Ages: 82 and 90
Location: Bend, Oregon
So I know I recently wrote about my parents (a protest they will surely make when they see this post), but that was really more about their wonderful circle of friends who have rallied around them when they have needed help. It did not really do justice to my parents themselves, two remarkable individuals who celebrate their fifty seventh wedding anniversary tomorrow.
They met in Zurich, Switzerland, where Mom grew up (and a citizenship she has been tempted to reclaim during the Trump presidency). She was a twenty-six,-year old flight attendant for Swissair and Dad was a thirty-four-year old American diamond salesman. Anyone who knows my dad will stop right there in consternation because conjuring up images of my introverted father doing sales boggles the mind. My mom as an outgoing and vivacious stewardess (as they were called back then, and were also required to be single) is less hard to imagine. Dad’s friend, a pilot with Swissair, set him up with my mom but she assumed he was just another American out for a good time and stood him up on their first date. Despite their rocky beginning, a whirlwind romance ensued followed by an elopement of sorts. That pilot and his wife were the only two people present at their civil wedding just five months after they first met! They honeymooned for a month, driving around Europe in Dad’s Porsche convertible, and he then took his Swiss bride back to the United States to meet his family.
While there, Dad took the Foreign Service exam on a whim. When he passed and was offered a position with the U.S. Agency for International Development (USAID) in Guatemala, off they went. They have since traveled the globe, living on every continent except Antarctica and amassing languages, artifacts and memories aplenty along the way. Dad lucked out that he married a woman whose pluckiness and ability to adapt to every new country and culture was legendary. Mom would learn the local language (she is even fluent in Urdu!) and would immediately adjust to whatever the hardships or challenges each assignment threw at them. She also reinvented herself professionally many times, teaching at our school in Pakistan, serving as a tour guide in Washington, DC, and directing the German aid program in Zaire. My parents have survived coups and evacuations, packed and unpacked entire households umpteen times (once waiting an entire year for our belongings to arrive after they were mistakenly routed to Japan), and raised three children across the globe. Thanks to them and their sense of adventure and curiosity about the world, we were among the first tourists to visit China, we have driven across the Karakoram Highway in Pakistan, enjoyed family vacations in Penang, Malaysia, and bartered at local markets in Kinshasa, Zaire and bazaars in Islamabad, Pakistan. It was an amazing way to grow up, and I am so thankful my parents were not the type to live in the American compound and shop exclusively at the American commissary. They took full advantage of the culture and travel each country offered us, and even continued to travel (with short-term assignments to Bratislava, Slovakia and Port-au-Prince, Haiti) after Dad retired. Their house is filled with mementos from around the world, including the black and white photographs Dad always took and developed himself. (His photos and essays about their travels can be found in his book, From Afghanistan to Zaire, Reflections on a Foreign Service Life.)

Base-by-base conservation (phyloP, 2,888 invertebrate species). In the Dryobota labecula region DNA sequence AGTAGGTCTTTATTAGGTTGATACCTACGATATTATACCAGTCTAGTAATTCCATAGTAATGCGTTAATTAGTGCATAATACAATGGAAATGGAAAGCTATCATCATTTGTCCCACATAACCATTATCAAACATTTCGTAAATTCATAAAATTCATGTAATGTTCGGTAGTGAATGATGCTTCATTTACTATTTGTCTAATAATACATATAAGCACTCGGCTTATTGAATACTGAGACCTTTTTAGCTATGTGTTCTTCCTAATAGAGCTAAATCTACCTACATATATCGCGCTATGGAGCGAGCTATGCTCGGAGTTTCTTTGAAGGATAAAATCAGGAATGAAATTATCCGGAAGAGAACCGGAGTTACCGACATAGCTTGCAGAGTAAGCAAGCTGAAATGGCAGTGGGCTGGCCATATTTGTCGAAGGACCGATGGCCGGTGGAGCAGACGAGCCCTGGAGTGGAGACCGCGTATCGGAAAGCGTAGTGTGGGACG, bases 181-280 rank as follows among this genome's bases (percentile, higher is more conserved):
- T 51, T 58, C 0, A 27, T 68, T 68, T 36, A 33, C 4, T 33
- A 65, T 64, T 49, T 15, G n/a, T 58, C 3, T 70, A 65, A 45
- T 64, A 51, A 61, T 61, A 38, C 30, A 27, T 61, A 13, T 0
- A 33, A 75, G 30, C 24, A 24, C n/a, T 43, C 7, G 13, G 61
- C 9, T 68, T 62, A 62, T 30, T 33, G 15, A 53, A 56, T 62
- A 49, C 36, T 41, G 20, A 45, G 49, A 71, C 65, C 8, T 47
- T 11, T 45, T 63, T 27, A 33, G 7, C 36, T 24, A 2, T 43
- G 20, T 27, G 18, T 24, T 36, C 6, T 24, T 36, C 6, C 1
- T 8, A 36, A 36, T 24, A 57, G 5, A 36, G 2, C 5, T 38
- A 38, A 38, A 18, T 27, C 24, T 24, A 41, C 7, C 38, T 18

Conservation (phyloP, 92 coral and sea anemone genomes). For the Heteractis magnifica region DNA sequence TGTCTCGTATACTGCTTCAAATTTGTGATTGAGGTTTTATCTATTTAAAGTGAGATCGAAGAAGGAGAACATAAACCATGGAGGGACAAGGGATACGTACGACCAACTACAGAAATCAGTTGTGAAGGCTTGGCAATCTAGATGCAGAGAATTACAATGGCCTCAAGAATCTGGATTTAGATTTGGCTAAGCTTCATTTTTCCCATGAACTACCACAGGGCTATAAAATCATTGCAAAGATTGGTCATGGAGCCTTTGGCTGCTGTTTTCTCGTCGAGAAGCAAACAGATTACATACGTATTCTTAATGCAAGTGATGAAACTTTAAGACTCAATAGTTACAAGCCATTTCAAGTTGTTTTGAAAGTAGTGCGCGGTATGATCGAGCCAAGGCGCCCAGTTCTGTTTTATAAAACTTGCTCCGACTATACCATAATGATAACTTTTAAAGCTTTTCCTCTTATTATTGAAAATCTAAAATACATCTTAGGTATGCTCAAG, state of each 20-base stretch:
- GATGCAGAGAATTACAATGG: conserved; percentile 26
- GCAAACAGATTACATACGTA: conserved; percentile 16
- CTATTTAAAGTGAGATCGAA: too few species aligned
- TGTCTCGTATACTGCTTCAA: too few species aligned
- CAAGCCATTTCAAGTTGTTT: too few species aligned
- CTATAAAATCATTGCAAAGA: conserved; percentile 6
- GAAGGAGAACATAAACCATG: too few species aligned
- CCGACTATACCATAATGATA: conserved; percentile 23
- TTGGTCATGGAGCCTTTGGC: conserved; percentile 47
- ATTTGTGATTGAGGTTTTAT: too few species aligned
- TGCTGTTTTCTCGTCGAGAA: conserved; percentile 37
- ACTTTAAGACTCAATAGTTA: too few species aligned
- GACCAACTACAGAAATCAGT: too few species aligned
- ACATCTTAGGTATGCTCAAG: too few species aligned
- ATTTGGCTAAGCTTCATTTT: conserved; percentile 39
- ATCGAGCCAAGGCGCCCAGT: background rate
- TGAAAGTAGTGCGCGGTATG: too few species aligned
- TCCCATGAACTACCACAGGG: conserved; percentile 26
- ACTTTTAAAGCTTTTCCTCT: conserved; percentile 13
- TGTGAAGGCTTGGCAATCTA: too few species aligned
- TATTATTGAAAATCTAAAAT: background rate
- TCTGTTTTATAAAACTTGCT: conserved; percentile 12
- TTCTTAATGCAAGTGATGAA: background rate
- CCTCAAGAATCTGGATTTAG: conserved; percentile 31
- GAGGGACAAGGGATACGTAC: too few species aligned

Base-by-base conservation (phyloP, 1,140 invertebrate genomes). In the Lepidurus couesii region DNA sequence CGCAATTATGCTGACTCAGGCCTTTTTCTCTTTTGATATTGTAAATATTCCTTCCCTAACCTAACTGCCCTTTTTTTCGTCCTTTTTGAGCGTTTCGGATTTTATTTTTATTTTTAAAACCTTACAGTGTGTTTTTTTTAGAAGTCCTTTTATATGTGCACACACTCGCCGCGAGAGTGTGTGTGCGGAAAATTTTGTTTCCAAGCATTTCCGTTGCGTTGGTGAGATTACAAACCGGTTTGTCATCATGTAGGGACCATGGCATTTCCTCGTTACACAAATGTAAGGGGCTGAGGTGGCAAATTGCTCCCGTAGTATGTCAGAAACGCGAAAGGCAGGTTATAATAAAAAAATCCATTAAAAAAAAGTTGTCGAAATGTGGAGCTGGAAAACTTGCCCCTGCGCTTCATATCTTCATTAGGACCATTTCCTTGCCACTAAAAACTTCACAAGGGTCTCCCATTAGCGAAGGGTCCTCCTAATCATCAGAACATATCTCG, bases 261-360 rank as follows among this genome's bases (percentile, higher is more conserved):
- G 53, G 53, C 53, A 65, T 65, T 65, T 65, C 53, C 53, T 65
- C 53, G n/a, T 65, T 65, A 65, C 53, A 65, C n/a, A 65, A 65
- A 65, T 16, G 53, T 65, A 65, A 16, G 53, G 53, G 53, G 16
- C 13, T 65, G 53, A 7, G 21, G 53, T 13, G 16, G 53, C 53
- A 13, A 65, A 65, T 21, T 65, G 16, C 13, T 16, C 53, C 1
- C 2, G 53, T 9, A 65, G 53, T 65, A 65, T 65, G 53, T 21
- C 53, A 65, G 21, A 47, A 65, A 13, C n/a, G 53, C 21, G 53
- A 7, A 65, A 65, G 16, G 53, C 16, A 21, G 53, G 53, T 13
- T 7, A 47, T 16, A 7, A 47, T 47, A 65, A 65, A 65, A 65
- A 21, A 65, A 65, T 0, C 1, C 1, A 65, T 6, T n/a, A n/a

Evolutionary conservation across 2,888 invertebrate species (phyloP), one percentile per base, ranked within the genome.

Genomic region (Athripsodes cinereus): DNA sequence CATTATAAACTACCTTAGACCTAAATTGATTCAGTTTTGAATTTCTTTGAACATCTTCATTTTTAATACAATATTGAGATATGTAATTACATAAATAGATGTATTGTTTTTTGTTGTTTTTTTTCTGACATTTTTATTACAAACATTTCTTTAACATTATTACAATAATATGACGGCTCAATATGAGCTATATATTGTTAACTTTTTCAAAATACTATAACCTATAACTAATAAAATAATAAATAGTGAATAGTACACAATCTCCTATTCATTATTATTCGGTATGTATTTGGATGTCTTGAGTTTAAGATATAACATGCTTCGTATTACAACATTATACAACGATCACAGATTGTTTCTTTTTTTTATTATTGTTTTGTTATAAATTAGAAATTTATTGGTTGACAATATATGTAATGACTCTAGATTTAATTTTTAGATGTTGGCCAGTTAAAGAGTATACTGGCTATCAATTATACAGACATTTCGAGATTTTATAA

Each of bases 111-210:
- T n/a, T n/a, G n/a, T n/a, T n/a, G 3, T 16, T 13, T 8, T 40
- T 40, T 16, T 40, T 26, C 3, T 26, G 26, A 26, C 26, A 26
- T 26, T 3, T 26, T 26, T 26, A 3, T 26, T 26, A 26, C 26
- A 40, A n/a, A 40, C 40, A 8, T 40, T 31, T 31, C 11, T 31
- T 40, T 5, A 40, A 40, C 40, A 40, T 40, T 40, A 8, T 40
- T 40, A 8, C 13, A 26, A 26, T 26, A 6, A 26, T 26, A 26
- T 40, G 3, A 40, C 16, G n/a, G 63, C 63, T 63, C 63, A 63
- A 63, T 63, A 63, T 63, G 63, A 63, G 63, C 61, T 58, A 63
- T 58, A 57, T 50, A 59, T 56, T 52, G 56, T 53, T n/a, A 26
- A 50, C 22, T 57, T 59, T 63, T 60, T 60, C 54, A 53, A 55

Even now that they live a life with only sporadic travel, hunkered down in the home they built overlooking the Cascade mountain range in Bend, Oregon, their engagement with the world and their concern for what is happening to it is unparalleled. My parents are among the most intelligent people I know (again, in my unbiased opinion… here’s hoping some of those genes got passed along!) and there are few topical issues on which they cannot have an informed and engaged discussion. They also keep their minds sharp with daily games of Boggle (something I take great pride in having introduced them to during one of my visits years ago), play competitive Bridge, and devour books and magazines, often making me feel like a total slacker for my inability to keep up. They are great storytellers, each in their own way but most entertaining when they are telling a story together and arguing about details or who is taking the narrating lead, and they have an amazing life full of stories to share. (My kids’ favorites are hearing about how naughty their mom was as a child, such as when four-year-old Katya stole the gun of the dozing armed guard who was ostensibly protecting us during Uruguay’s civil war and shimmied up our garden fence with it.)
In many ways, my parents are a living embodiment of the adage that opposites attract. But I prefer to think of them as embodying the notion that the whole is greater than the sum of its parts. My parents are each amazing and noteworthy individuals in their own right, with incredible accomplishments, personal traits and experiences of their own, but it is the life they have created together that is most worthy of celebration. After all, I am a product of that union… so yeah, I am pretty happy about it.
Here’s wishing Art and Alice Lezin a happy anniversary! In their honor, do something adventurous and out of your comfort zone. Or just let the people you love know how much you love them. I have many friends who have lost their parents, and I know how very lucky I am to still have mine and to be able to tell them how much they mean to me. I am sure they wish I wouldn’t do so in such a public manner… but if you can’t embarrass your loved ones, why have a blog?